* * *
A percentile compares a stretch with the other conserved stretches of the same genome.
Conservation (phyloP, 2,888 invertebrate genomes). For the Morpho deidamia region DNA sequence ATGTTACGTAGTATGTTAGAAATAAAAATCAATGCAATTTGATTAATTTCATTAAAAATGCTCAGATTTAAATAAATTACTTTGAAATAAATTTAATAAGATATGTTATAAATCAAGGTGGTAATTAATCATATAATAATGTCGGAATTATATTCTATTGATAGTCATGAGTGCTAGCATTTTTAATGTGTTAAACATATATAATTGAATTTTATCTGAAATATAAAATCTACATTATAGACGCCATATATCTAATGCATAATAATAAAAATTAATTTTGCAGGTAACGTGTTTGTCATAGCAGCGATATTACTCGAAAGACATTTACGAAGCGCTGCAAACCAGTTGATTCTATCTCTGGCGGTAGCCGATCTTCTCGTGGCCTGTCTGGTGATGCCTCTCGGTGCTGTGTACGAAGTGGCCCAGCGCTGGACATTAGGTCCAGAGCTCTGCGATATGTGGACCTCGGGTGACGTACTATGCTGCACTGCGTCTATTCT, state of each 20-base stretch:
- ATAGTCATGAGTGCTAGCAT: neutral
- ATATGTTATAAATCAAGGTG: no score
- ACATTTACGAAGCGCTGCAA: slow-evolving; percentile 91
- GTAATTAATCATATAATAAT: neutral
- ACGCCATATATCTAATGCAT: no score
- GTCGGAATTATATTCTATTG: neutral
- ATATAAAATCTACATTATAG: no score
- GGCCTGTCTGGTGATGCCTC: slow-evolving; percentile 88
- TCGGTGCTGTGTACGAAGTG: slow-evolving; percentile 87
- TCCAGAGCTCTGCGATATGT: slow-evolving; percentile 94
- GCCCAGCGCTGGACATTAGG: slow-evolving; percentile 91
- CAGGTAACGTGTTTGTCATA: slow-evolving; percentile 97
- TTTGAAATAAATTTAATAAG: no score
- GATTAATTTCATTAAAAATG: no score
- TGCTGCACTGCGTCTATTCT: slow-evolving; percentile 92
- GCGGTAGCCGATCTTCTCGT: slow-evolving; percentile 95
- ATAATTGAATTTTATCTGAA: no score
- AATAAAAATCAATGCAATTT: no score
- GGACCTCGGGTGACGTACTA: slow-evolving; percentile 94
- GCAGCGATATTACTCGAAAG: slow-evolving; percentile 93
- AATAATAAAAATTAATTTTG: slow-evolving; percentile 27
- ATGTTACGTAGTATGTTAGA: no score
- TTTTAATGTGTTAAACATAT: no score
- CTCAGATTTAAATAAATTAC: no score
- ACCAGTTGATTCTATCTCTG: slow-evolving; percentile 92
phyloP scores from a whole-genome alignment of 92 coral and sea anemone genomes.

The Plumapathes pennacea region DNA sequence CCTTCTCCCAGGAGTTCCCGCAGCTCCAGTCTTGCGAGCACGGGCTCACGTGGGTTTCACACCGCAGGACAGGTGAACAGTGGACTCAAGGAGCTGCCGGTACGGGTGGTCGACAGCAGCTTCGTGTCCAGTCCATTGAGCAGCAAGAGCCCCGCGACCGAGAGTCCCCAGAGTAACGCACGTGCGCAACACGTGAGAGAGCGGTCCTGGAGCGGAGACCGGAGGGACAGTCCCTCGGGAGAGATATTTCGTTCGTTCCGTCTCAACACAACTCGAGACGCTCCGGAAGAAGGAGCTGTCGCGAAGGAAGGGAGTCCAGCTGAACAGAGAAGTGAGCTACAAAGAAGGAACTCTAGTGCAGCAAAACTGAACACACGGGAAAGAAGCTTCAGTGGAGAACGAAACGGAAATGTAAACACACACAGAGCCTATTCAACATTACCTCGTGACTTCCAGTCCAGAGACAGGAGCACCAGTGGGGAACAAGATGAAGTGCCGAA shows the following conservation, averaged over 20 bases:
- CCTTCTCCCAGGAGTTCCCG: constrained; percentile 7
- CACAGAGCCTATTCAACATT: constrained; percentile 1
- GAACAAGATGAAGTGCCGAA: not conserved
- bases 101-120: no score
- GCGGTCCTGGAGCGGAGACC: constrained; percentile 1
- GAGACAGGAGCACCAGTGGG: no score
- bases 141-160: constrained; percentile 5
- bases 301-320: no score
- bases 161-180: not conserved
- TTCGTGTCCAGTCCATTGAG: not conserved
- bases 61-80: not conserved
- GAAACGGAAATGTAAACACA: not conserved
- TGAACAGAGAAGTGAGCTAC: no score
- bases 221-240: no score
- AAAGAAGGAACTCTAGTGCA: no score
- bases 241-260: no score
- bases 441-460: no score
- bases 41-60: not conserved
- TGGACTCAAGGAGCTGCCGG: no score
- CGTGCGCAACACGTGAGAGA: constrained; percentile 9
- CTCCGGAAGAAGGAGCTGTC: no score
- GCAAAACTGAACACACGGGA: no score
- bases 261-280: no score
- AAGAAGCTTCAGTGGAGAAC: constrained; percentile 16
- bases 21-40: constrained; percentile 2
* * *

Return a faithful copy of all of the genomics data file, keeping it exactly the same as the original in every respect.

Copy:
A percentile compares a stretch with the other conserved stretches of the same genome.
Conservation (phyloP, 2,888 invertebrate genomes). For the Morpho deidamia region DNA sequence ATGTTACGTAGTATGTTAGAAATAAAAATCAATGCAATTTGATTAATTTCATTAAAAATGCTCAGATTTAAATAAATTACTTTGAAATAAATTTAATAAGATATGTTATAAATCAAGGTGGTAATTAATCATATAATAATGTCGGAATTATATTCTATTGATAGTCATGAGTGCTAGCATTTTTAATGTGTTAAACATATATAATTGAATTTTATCTGAAATATAAAATCTACATTATAGACGCCATATATCTAATGCATAATAATAAAAATTAATTTTGCAGGTAACGTGTTTGTCATAGCAGCGATATTACTCGAAAGACATTTACGAAGCGCTGCAAACCAGTTGATTCTATCTCTGGCGGTAGCCGATCTTCTCGTGGCCTGTCTGGTGATGCCTCTCGGTGCTGTGTACGAAGTGGCCCAGCGCTGGACATTAGGTCCAGAGCTCTGCGATATGTGGACCTCGGGTGACGTACTATGCTGCACTGCGTCTATTCT, state of each 20-base stretch:
- ATAGTCATGAGTGCTAGCAT: neutral
- ATATGTTATAAATCAAGGTG: no score
- ACATTTACGAAGCGCTGCAA: slow-evolving; percentile 91
- GTAATTAATCATATAATAAT: neutral
- ACGCCATATATCTAATGCAT: no score
- GTCGGAATTATATTCTATTG: neutral
- ATATAAAATCTACATTATAG: no score
- GGCCTGTCTGGTGATGCCTC: slow-evolving; percentile 88
- TCGGTGCTGTGTACGAAGTG: slow-evolving; percentile 87
- TCCAGAGCTCTGCGATATGT: slow-evolving; percentile 94
- GCCCAGCGCTGGACATTAGG: slow-evolving; percentile 91
- CAGGTAACGTGTTTGTCATA: slow-evolving; percentile 97
- TTTGAAATAAATTTAATAAG: no score
- GATTAATTTCATTAAAAATG: no score
- TGCTGCACTGCGTCTATTCT: slow-evolving; percentile 92
- GCGGTAGCCGATCTTCTCGT: slow-evolving; percentile 95
- ATAATTGAATTTTATCTGAA: no score
- AATAAAAATCAATGCAATTT: no score
- GGACCTCGGGTGACGTACTA: slow-evolving; percentile 94
- GCAGCGATATTACTCGAAAG: slow-evolving; percentile 93
- AATAATAAAAATTAATTTTG: slow-evolving; percentile 27
- ATGTTACGTAGTATGTTAGA: no score
- TTTTAATGTGTTAAACATAT: no score
- CTCAGATTTAAATAAATTAC: no score
- ACCAGTTGATTCTATCTCTG: slow-evolving; percentile 92
phyloP scores from a whole-genome alignment of 92 coral and sea anemone genomes.

The Plumapathes pennacea region DNA sequence CCTTCTCCCAGGAGTTCCCGCAGCTCCAGTCTTGCGAGCACGGGCTCACGTGGGTTTCACACCGCAGGACAGGTGAACAGTGGACTCAAGGAGCTGCCGGTACGGGTGGTCGACAGCAGCTTCGTGTCCAGTCCATTGAGCAGCAAGAGCCCCGCGACCGAGAGTCCCCAGAGTAACGCACGTGCGCAACACGTGAGAGAGCGGTCCTGGAGCGGAGACCGGAGGGACAGTCCCTCGGGAGAGATATTTCGTTCGTTCCGTCTCAACACAACTCGAGACGCTCCGGAAGAAGGAGCTGTCGCGAAGGAAGGGAGTCCAGCTGAACAGAGAAGTGAGCTACAAAGAAGGAACTCTAGTGCAGCAAAACTGAACACACGGGAAAGAAGCTTCAGTGGAGAACGAAACGGAAATGTAAACACACACAGAGCCTATTCAACATTACCTCGTGACTTCCAGTCCAGAGACAGGAGCACCAGTGGGGAACAAGATGAAGTGCCGAA shows the following conservation, averaged over 20 bases:
- CCTTCTCCCAGGAGTTCCCG: constrained; percentile 7
- CACAGAGCCTATTCAACATT: constrained; percentile 1
- GAACAAGATGAAGTGCCGAA: not conserved
- bases 101-120: no score
- GCGGTCCTGGAGCGGAGACC: constrained; percentile 1
- GAGACAGGAGCACCAGTGGG: no score
- bases 141-160: constrained; percentile 5
- bases 301-320: no score
- bases 161-180: not conserved
- TTCGTGTCCAGTCCATTGAG: not conserved
- bases 61-80: not conserved
- GAAACGGAAATGTAAACACA: not conserved
- TGAACAGAGAAGTGAGCTAC: no score
- bases 221-240: no score
- AAAGAAGGAACTCTAGTGCA: no score
- bases 241-260: no score
- bases 441-460: no score
- bases 41-60: not conserved
- TGGACTCAAGGAGCTGCCGG: no score
- CGTGCGCAACACGTGAGAGA: constrained; percentile 9
- CTCCGGAAGAAGGAGCTGTC: no score
- GCAAAACTGAACACACGGGA: no score
- bases 261-280: no score
- AAGAAGCTTCAGTGGAGAAC: constrained; percentile 16
- bases 21-40: constrained; percentile 2